Conclusions

In summary, no differences in global DNA or repetitive element methylation of cord-blood derived leukocytes were observed in infants delivered via planned CD or emergency CD as compared to those delivered vaginally. A strength of this study is a strong foundation for future investigations, namely the large sample size, categorization of CDs into planned and emergency types, and the use of two separate global methylation measurement techniques. This approach not only provides power to the study, but also takes into account the different types of stress from delivery on the infant. A limitation of this study is the lack of longitudinal post-delivery epigenetic measurements. Methylation patterns may change over time, and such data would be useful for future epigenetic epidemiology study considerations. The evaluation of methylation profiles should be investigated across multiple time points, as it is possible the type-of-delivery effects on the epigenome manifest later in life. Although this study provides negative findings when assessing global genomic methylation patterns, it does not discount the potential for delivery type to affect the infant epigenome in a gene-specific manner. Future studies should focus on candidate gene methylation changes in pathways involved in diseases associated with CDs.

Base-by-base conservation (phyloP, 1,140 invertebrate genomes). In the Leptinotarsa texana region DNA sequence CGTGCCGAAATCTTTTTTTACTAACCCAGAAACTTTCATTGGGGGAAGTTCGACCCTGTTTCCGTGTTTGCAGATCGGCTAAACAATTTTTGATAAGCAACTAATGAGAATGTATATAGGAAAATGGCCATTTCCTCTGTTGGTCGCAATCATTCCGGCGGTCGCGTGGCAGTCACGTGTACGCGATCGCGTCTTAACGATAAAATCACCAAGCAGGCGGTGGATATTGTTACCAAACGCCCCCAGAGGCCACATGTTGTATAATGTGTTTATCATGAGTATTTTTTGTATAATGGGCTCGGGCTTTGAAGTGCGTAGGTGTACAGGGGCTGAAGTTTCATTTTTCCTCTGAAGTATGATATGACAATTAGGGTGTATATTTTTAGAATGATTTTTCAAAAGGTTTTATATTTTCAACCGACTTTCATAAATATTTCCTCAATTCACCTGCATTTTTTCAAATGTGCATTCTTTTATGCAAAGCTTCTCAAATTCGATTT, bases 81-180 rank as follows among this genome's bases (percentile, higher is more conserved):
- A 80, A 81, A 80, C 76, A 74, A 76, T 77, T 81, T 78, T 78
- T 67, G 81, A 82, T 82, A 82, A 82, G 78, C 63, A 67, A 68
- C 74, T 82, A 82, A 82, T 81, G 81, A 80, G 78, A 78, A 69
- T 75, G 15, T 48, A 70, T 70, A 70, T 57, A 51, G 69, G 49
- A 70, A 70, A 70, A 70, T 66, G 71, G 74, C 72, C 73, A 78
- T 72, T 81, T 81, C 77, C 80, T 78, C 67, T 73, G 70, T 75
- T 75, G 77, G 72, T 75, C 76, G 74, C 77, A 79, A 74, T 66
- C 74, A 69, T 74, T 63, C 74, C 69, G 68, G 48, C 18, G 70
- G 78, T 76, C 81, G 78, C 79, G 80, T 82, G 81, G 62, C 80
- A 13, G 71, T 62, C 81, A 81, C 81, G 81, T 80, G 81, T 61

Abbreviations

(LUMA): 

luminometric methylation assay

(CD): 

cesarean delivery

(VD): 

vaginal delivery

(DOHaD): 

developmental origins of health and disease.

Declarations

Acknowledgements

This work was supported by NIH grant ES017005 (VP) and the University of Michigan NIEHS P30 Core Center P30 ES017885. Support for SV was provided by NIA Institutional Training Grant, Interdisciplinary Studies in Public Health and Aging, T32 AG027708 and MSN by NIEHS Institutional Training Grant T32 ES007062.

Authors’ Affiliations

(1)
Department of Environmental Health Sciences, The University of Michigan
(2)
Department of Pediatrics, The University of Michigan
(3)
Department of Obstetrics and Gynecology, The University of Michigan
(4)
Department of Otolaryngology, The University of Michigan

References

  1. Chen DC, Nommsen-Rivers L, Dewey KG, Lonnerdal B: Stress during labor and delivery and early lactation performance. Am J Clin Nutr. 1998, 68: 335-344.PubMedGoogle Scholar
  2. Miller NM, Fisk NM, Modi N, Glover V: Stress responses at birth: determinants of cord arterial cortisol and links with cortisol response in infancy. BJOG : an international journal of obstetrics and gynaecology. 2005, 112: 921-926. 10.1111/j.1471-0528.2005.00620.x.View ArticleGoogle Scholar
  3. Malamitsi-Puchner A, Protonotariou E, Boutsikou T, Makrakis E, Sarandakou A, Creatsas G: The influence of the mode of delivery on circulating cytokine concentrations in the perinatal period. Early human development. 2005, 81: 387-392. 10.1016/j.earlhumdev.2004.10.017.View ArticlePubMedGoogle Scholar
  4. Heasman L, Spencer JA, Symonds ME: Plasma prolactin concentrations after caesarean section or vaginal delivery. Archives of disease in childhood Fetal and neonatal edition. 1997, 77: F237-F238. 10.1136/fn.77.3.F237.PubMed CentralView ArticlePubMedGoogle Scholar
  5. Lubetzky R, Ben-Shachar S, Mimouni FB, Dollberg S: Mode of delivery and neonatal hematocrit. Am J Perinatol. 2000, 17: 163-165. 10.1055/s-2000-9291.View ArticlePubMedGoogle Scholar